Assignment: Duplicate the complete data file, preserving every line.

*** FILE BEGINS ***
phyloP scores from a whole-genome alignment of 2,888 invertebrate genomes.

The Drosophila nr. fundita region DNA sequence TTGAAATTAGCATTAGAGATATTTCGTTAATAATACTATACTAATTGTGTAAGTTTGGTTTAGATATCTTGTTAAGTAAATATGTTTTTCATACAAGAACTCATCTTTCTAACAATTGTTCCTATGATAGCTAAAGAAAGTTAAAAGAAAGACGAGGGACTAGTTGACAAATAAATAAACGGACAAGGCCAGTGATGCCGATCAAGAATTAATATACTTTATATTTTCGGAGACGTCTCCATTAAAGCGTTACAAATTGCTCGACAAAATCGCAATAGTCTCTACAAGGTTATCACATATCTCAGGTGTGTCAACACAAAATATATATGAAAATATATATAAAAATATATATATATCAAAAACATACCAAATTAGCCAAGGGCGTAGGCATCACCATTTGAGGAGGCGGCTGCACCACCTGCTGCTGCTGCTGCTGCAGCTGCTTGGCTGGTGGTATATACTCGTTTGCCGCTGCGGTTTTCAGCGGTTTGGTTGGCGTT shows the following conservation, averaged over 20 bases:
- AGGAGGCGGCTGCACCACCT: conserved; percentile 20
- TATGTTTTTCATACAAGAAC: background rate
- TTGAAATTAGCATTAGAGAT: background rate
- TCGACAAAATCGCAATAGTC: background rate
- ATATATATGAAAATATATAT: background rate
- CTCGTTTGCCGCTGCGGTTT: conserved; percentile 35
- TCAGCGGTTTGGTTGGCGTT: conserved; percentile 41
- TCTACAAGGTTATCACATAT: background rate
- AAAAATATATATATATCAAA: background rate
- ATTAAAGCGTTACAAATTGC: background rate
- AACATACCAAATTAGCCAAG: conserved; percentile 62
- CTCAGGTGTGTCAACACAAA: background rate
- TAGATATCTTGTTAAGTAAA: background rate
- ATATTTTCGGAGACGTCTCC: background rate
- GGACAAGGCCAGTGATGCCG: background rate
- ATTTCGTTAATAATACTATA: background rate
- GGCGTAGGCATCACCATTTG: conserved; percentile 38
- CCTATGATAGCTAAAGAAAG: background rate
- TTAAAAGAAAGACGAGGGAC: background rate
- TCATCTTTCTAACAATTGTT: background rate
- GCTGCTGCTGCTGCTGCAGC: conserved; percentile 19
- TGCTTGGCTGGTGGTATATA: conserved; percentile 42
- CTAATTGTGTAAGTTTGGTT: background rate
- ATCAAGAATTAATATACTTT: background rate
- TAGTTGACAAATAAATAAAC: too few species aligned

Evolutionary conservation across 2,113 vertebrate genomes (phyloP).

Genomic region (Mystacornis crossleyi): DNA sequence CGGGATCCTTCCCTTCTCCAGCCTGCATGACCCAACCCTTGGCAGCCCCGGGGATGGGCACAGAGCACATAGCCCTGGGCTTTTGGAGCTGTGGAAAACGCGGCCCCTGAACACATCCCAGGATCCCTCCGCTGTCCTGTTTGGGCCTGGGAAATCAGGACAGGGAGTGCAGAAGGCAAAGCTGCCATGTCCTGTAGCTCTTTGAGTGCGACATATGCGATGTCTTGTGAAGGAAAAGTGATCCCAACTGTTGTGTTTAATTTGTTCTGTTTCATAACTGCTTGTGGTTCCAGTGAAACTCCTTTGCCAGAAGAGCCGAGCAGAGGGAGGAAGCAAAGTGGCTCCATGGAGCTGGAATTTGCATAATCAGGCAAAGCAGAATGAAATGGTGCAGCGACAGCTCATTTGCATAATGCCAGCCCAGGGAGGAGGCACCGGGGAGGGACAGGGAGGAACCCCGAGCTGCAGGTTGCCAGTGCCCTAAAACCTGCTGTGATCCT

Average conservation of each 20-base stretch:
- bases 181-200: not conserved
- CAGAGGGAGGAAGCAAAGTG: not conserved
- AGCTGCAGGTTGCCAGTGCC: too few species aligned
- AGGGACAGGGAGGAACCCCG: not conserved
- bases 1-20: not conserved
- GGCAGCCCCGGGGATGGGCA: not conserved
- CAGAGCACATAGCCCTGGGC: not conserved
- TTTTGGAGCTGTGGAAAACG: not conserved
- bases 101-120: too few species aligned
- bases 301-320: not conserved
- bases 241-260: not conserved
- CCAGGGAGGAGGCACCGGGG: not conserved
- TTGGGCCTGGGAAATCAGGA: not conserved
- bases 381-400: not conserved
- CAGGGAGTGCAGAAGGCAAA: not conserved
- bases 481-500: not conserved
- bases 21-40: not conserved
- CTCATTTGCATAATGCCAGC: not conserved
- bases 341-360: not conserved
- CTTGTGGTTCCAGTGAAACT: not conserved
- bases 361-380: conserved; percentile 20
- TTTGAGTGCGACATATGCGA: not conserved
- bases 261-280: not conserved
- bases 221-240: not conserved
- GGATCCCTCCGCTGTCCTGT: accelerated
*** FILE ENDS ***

phyloP scores from a whole-genome alignment of 2,888 invertebrate genomes.

The Drosophila nr. fundita region DNA sequence TTGAAATTAGCATTAGAGATATTTCGTTAATAATACTATACTAATTGTGTAAGTTTGGTTTAGATATCTTGTTAAGTAAATATGTTTTTCATACAAGAACTCATCTTTCTAACAATTGTTCCTATGATAGCTAAAGAAAGTTAAAAGAAAGACGAGGGACTAGTTGACAAATAAATAAACGGACAAGGCCAGTGATGCCGATCAAGAATTAATATACTTTATATTTTCGGAGACGTCTCCATTAAAGCGTTACAAATTGCTCGACAAAATCGCAATAGTCTCTACAAGGTTATCACATATCTCAGGTGTGTCAACACAAAATATATATGAAAATATATATAAAAATATATATATATCAAAAACATACCAAATTAGCCAAGGGCGTAGGCATCACCATTTGAGGAGGCGGCTGCACCACCTGCTGCTGCTGCTGCTGCAGCTGCTTGGCTGGTGGTATATACTCGTTTGCCGCTGCGGTTTTCAGCGGTTTGGTTGGCGTT shows the following conservation, averaged over 20 bases:
- AGGAGGCGGCTGCACCACCT: conserved; percentile 20
- TATGTTTTTCATACAAGAAC: background rate
- TTGAAATTAGCATTAGAGAT: background rate
- TCGACAAAATCGCAATAGTC: background rate
- ATATATATGAAAATATATAT: background rate
- CTCGTTTGCCGCTGCGGTTT: conserved; percentile 35
- TCAGCGGTTTGGTTGGCGTT: conserved; percentile 41
- TCTACAAGGTTATCACATAT: background rate
- AAAAATATATATATATCAAA: background rate
- ATTAAAGCGTTACAAATTGC: background rate
- AACATACCAAATTAGCCAAG: conserved; percentile 62
- CTCAGGTGTGTCAACACAAA: background rate
- TAGATATCTTGTTAAGTAAA: background rate
- ATATTTTCGGAGACGTCTCC: background rate
- GGACAAGGCCAGTGATGCCG: background rate
- ATTTCGTTAATAATACTATA: background rate
- GGCGTAGGCATCACCATTTG: conserved; percentile 38
- CCTATGATAGCTAAAGAAAG: background rate
- TTAAAAGAAAGACGAGGGAC: background rate
- TCATCTTTCTAACAATTGTT: background rate
- GCTGCTGCTGCTGCTGCAGC: conserved; percentile 19
- TGCTTGGCTGGTGGTATATA: conserved; percentile 42
- CTAATTGTGTAAGTTTGGTT: background rate
- ATCAAGAATTAATATACTTT: background rate
- TAGTTGACAAATAAATAAAC: too few species aligned

Evolutionary conservation across 2,113 vertebrate genomes (phyloP).

Genomic region (Mystacornis crossleyi): DNA sequence CGGGATCCTTCCCTTCTCCAGCCTGCATGACCCAACCCTTGGCAGCCCCGGGGATGGGCACAGAGCACATAGCCCTGGGCTTTTGGAGCTGTGGAAAACGCGGCCCCTGAACACATCCCAGGATCCCTCCGCTGTCCTGTTTGGGCCTGGGAAATCAGGACAGGGAGTGCAGAAGGCAAAGCTGCCATGTCCTGTAGCTCTTTGAGTGCGACATATGCGATGTCTTGTGAAGGAAAAGTGATCCCAACTGTTGTGTTTAATTTGTTCTGTTTCATAACTGCTTGTGGTTCCAGTGAAACTCCTTTGCCAGAAGAGCCGAGCAGAGGGAGGAAGCAAAGTGGCTCCATGGAGCTGGAATTTGCATAATCAGGCAAAGCAGAATGAAATGGTGCAGCGACAGCTCATTTGCATAATGCCAGCCCAGGGAGGAGGCACCGGGGAGGGACAGGGAGGAACCCCGAGCTGCAGGTTGCCAGTGCCCTAAAACCTGCTGTGATCCT

Average conservation of each 20-base stretch:
- bases 181-200: not conserved
- CAGAGGGAGGAAGCAAAGTG: not conserved
- AGCTGCAGGTTGCCAGTGCC: too few species aligned
- AGGGACAGGGAGGAACCCCG: not conserved
- bases 1-20: not conserved
- GGCAGCCCCGGGGATGGGCA: not conserved
- CAGAGCACATAGCCCTGGGC: not conserved
- TTTTGGAGCTGTGGAAAACG: not conserved
- bases 101-120: too few species aligned
- bases 301-320: not conserved
- bases 241-260: not conserved
- CCAGGGAGGAGGCACCGGGG: not conserved
- TTGGGCCTGGGAAATCAGGA: not conserved
- bases 381-400: not conserved
- CAGGGAGTGCAGAAGGCAAA: not conserved
- bases 481-500: not conserved
- bases 21-40: not conserved
- CTCATTTGCATAATGCCAGC: not conserved
- bases 341-360: not conserved
- CTTGTGGTTCCAGTGAAACT: not conserved
- bases 361-380: conserved; percentile 20
- TTTGAGTGCGACATATGCGA: not conserved
- bases 261-280: not conserved
- bases 221-240: not conserved
- GGATCCCTCCGCTGTCCTGT: accelerated